Colorado is a state with a population of roughly five million people. There are many hundreds of thousands of court cases in the state each year in which often multiple affidavits or declarations are filed and depositions are taken under oath, there are thousands of evidentiary hearings in the state courts of the state each year, and there are myriad documents executed by its citizens under oath or under penalty of perjury outside a court setting (e.g. in government paperwork).
An intentional false statement of material fact (i.e. a lie) made in testimony made under oath in a hearing, trial or deposition, or in an affidavit or a declaration or other document signed under penalty of perjury, can be prosecuted criminally in a perjury case under state law.
Most of the statements made under oath do not contain perjury, but a significant minority percentage do. Even if perjury were committed just 1% of the time (which is probably low), there would be thousands of instances of perjury committed each year in the State of Colorado.
How many perjury prosecutions were commenced in the entire state of Colorado in all of its state courts (except Denver county court which is statistically separate) in the 2019 fiscal year (ending June 30, 2019)?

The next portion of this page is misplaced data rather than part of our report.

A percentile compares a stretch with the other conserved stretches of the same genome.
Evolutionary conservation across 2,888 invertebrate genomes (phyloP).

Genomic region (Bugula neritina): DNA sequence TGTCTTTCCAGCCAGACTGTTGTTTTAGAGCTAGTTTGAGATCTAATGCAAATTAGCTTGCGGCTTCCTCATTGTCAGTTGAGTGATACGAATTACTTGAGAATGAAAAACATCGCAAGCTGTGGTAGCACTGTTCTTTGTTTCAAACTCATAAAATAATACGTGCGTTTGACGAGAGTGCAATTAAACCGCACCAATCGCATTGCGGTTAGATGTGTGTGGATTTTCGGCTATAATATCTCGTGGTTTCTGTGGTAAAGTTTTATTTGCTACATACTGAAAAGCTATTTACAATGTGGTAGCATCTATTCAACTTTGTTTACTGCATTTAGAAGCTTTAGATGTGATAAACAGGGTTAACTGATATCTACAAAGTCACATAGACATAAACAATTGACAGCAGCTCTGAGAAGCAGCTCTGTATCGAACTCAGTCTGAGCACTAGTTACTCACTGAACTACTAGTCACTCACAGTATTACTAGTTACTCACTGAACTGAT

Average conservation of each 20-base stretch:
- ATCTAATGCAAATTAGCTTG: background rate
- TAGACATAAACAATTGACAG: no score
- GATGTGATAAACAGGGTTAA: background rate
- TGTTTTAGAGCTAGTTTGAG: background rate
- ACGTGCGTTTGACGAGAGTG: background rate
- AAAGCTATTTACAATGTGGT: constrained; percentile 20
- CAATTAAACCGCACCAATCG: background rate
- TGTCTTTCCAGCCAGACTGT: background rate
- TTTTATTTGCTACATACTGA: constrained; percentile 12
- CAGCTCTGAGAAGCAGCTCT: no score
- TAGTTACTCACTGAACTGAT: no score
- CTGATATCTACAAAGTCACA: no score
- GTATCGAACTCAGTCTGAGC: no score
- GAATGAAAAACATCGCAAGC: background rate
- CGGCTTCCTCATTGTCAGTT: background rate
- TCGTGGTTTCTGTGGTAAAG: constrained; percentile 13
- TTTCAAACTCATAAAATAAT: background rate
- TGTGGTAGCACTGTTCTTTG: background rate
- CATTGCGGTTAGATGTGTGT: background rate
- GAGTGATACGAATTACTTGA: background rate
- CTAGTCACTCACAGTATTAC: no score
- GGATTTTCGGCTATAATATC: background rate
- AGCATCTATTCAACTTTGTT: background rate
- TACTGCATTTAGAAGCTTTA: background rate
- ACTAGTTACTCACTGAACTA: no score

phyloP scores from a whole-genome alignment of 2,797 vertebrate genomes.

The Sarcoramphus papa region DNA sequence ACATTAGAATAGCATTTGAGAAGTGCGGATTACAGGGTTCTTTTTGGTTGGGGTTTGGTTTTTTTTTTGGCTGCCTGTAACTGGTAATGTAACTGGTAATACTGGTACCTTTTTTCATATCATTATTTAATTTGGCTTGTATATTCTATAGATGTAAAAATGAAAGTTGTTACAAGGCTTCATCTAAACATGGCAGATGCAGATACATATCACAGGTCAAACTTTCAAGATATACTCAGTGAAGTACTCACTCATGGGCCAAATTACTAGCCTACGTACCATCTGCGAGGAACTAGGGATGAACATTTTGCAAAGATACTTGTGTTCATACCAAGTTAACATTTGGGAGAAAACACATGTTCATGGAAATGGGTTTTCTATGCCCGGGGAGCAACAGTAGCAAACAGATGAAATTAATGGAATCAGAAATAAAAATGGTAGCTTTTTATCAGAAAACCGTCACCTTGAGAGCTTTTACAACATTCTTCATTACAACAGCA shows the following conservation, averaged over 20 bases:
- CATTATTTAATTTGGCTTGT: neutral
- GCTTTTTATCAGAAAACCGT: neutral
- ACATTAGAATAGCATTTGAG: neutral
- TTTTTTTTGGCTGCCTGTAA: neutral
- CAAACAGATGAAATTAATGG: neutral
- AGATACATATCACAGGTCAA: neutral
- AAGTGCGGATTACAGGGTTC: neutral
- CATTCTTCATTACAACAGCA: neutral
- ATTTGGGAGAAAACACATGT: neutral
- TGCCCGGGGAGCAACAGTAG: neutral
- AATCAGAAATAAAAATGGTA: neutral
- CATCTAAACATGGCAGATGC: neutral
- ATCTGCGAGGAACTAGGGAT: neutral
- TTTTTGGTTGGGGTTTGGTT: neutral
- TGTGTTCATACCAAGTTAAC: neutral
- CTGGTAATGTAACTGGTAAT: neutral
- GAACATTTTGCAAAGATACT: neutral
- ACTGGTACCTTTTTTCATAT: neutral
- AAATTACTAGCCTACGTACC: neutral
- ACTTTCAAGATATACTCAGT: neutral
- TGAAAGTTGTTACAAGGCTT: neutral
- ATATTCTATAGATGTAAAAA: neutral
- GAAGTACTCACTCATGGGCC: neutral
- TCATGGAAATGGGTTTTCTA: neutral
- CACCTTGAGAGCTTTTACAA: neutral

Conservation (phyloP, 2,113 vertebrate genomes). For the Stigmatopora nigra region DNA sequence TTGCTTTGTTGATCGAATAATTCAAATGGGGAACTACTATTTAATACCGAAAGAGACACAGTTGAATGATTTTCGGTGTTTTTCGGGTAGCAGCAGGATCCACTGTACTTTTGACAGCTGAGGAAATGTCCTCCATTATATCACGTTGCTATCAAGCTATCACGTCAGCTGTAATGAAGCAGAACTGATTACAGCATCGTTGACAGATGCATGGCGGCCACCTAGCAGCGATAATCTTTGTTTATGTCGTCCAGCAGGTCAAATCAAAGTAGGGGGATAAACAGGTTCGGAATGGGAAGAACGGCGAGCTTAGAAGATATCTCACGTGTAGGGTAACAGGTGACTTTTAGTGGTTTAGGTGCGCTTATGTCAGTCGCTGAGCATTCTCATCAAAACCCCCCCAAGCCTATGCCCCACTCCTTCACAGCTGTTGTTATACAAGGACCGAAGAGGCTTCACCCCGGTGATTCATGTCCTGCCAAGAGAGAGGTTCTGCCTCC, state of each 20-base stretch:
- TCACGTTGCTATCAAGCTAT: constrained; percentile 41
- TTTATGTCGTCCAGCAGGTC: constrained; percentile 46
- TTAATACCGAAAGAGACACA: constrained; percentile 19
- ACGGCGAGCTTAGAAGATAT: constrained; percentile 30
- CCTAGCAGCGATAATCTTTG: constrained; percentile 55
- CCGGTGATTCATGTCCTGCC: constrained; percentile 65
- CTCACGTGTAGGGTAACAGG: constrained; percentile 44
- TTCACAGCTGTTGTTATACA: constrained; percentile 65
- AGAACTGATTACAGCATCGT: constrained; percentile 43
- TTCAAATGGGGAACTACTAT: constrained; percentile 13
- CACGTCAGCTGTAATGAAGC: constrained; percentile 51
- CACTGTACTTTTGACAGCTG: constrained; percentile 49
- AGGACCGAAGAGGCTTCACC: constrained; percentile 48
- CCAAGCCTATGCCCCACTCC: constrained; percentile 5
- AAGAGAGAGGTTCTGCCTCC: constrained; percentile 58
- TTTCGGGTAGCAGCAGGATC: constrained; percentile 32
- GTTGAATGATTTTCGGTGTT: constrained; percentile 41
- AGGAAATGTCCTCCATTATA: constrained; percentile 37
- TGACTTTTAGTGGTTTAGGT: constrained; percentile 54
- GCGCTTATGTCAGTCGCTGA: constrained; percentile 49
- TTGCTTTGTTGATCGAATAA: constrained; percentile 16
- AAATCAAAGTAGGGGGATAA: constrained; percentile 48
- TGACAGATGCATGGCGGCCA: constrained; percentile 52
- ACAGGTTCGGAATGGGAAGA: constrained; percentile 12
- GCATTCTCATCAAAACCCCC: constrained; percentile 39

There are 5 filed in District Court, which were probably felonies. There were 2 filed in juvenile delinquency actions. There were 6 filed in County Court, which were either misdemeanors or criminal complaints that would later have been transferred to District Court and would be in that case duplicative.
There is no reason to think that plea bargaining rates are significantly different in perjury cases relative to other kinds of criminal cases, so there are probably no more than one or two perjury trials in the entire state of Colorado in a typical year.
Despite the fact that the threat of a criminal prosecution for perjury is a backbone of our court system and many of our administrative and civil legal processes outside of court, perjury prosecutions are almost never brought.
Prosecution practices may differ from state to state, but Colorado is almost always statistically typical, and this is the norm. The threat of criminal prosecution for lying under oath is ever present, but the reality of such a criminal prosecution is almost non-existent.